There’s a great mental heuristic I like to use whenever I’m deciding if I want to purchase something. I visualize a table with both the thing I want to buy on it, and an amount of cash equal to the purchase price sitting next to it. I then decide which I would take, if I could only take one.
That gives me my answer. Shiny new things are shiny and new, but money is pretty dang versatile, despite not being terribly interesting in comparison to some new trinket. So it’s worthwhile to give them both an equal shake.
This trick also works if I’m deciding whether or not to keep something. I can visualize the object I already have next to either a.) the cash I could get for it, or b.) the empty space I’d free up if I got rid of it. That helps me decide which things are worth keeping. (For me, very few things get kept in this instance – I value versatility in my objects, and few things are as versatile as money and empty space.)
Taking those two concepts together made me realize that there’s an additional question I should very often be asking myself, but seldom do.
If I’m looking at, for example, a new tool and I decide not to buy it because it doesn’t pass the heuristic above, I should then immediately ask myself: “should I sell any of the tools I already have?” I mean, if the tool I don’t have doesn’t pass the “better than money” test, then maybe the tool I do have wouldn’t pass, either. If I don’t allow myself to be fooled by status quo bias, then there’s no difference between two objects just because I own one of them and don’t own the other.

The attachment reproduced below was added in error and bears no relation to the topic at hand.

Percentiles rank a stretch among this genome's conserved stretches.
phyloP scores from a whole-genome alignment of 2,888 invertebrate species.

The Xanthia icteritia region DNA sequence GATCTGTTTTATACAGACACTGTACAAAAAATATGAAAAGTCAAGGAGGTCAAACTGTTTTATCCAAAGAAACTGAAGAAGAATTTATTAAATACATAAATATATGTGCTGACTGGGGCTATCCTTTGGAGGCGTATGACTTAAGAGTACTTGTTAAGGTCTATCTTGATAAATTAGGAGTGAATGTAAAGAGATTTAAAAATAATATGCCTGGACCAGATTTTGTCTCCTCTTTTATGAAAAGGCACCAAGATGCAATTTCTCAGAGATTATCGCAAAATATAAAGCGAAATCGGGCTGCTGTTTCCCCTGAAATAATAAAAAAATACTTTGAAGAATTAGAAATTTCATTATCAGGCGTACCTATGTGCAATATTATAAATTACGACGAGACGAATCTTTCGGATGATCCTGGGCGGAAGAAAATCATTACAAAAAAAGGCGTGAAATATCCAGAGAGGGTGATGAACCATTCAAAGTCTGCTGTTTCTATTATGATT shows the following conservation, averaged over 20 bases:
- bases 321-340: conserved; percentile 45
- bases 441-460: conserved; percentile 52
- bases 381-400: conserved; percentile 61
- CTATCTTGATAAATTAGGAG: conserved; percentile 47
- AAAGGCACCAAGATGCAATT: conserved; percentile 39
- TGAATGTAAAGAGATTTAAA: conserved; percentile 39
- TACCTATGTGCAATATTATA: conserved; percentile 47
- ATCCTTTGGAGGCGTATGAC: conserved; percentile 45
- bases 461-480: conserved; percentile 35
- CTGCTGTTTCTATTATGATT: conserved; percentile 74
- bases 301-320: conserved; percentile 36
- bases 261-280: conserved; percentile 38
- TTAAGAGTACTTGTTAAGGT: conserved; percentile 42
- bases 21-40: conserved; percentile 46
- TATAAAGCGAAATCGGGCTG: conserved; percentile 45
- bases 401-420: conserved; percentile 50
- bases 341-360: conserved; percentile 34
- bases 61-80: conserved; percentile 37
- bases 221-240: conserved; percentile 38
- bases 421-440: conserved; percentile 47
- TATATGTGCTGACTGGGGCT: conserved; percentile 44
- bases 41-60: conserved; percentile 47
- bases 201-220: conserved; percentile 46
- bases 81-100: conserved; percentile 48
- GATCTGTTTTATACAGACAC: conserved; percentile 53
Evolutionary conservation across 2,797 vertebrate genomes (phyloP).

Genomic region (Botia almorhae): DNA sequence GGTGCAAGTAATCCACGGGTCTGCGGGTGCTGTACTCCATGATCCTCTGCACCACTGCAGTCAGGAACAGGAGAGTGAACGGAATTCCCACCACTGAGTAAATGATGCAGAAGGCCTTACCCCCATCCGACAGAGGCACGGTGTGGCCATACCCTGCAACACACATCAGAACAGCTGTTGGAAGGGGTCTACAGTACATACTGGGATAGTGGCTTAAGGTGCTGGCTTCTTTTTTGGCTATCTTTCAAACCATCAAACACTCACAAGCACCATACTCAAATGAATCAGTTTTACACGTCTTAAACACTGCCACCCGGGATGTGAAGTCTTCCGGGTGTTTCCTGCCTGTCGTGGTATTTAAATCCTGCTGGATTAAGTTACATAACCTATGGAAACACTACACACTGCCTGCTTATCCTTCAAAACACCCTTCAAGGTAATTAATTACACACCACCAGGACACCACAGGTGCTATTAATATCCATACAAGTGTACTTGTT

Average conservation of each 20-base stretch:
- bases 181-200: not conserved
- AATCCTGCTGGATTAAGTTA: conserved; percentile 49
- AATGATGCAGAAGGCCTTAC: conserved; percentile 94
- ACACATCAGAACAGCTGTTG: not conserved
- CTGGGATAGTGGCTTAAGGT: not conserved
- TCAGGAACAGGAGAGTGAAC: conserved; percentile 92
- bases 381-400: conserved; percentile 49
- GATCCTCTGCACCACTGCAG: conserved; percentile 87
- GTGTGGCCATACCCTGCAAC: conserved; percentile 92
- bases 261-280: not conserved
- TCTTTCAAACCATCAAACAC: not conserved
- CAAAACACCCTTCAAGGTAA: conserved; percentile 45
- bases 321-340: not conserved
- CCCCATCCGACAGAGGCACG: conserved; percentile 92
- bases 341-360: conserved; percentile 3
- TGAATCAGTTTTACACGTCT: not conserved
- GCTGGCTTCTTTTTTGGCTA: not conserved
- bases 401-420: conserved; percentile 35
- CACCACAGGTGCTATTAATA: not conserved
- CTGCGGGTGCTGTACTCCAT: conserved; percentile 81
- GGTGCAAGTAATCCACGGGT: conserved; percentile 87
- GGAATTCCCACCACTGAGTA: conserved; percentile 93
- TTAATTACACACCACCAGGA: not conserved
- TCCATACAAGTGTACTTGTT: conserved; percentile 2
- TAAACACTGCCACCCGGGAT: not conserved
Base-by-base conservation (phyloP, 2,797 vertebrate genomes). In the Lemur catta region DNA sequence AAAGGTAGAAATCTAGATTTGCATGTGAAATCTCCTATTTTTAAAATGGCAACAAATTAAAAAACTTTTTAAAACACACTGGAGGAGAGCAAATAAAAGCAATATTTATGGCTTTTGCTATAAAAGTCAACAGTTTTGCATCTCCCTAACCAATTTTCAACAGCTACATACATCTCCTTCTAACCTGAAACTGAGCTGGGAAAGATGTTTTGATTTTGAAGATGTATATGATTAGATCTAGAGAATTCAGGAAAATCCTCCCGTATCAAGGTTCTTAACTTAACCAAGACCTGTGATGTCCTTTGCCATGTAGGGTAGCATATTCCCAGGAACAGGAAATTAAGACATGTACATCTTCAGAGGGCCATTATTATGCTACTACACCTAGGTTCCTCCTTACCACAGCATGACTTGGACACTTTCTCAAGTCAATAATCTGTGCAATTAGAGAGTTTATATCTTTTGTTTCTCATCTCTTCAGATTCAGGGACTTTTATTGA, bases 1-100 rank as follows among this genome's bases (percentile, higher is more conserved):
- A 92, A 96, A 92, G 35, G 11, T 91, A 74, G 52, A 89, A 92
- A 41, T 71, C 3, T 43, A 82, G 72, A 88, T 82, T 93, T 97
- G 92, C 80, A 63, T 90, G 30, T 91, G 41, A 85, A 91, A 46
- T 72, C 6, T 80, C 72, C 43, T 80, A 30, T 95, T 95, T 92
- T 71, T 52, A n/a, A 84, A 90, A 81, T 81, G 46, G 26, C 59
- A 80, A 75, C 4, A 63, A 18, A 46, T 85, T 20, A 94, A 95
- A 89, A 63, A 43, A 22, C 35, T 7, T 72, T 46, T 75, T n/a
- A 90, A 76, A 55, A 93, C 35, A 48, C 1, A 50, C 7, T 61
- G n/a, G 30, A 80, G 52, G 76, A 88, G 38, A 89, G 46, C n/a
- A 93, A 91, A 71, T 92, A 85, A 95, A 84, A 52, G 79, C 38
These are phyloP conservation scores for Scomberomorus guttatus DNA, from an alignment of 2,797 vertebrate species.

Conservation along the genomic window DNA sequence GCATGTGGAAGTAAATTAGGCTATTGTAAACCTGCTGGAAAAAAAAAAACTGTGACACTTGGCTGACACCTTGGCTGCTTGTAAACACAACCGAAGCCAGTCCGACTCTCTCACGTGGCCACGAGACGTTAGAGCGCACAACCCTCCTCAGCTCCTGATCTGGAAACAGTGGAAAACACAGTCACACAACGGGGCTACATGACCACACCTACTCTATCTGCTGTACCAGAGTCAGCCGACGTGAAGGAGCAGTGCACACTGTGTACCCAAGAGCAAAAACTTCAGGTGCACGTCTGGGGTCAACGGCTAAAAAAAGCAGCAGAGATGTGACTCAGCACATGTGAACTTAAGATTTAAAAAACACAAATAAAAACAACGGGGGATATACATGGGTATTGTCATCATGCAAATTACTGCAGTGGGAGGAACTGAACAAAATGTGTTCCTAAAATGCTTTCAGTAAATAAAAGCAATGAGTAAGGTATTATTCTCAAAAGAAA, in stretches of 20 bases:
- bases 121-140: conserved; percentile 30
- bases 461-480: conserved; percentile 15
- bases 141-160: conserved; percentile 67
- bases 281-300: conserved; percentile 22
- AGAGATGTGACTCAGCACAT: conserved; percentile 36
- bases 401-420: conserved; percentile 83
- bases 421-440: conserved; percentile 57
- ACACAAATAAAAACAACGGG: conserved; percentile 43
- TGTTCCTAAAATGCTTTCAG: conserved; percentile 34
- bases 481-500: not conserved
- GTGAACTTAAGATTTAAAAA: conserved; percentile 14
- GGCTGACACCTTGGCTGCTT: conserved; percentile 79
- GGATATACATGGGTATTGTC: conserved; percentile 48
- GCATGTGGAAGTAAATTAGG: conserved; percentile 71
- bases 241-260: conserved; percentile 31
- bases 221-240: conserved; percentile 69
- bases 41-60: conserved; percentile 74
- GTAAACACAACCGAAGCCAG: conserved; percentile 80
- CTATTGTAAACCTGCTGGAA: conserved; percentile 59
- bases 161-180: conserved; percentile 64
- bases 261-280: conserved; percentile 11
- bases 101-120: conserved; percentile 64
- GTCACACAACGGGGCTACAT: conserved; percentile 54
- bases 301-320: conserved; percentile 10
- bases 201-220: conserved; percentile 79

The same applies to the reverse – if I’m deciding whether to sell something or not and I decide to keep it, the next question really should be: “should I buy more?” After all, if an object is worth more to me than its cash equivalent, that might still be true for the next one.
Of course, diminishing marginal returns keep this from being a universal rule. The second identical hammer is a lot less valuable to me than the first. The third is virtually worthless. Not everything maintains the same per-unit value if I get more than one.
But that means that for any given category of item, there’s an optimal level – the number where the one I have is worth more than its volume in space or amount in cash, but the next one wouldn’t be. I don’t always know if I’m at the correct level, and certainly I err on the side of less. But asking the question is a good idea.
This goes well beyond personal effects. It’s probably pretty easy to figure out if I own the right number of spatulas. (Even if somehow that number were more than “one,” which it certainly isn’t, the ease at which money can be converted into spatulas means I can probably hold off.) But what about investments? Those are trickier. I think the question helps.
Certainly it doesn’t hurt to ask, and asking unusual questions can help refine your thinking in other ways. So the next time you decide not to buy something, ask yourself if you should sell something similar. And if you decide not to sell something, ask yourself if you should buy more of it. You never know what strange insights these kinds of questions can bring.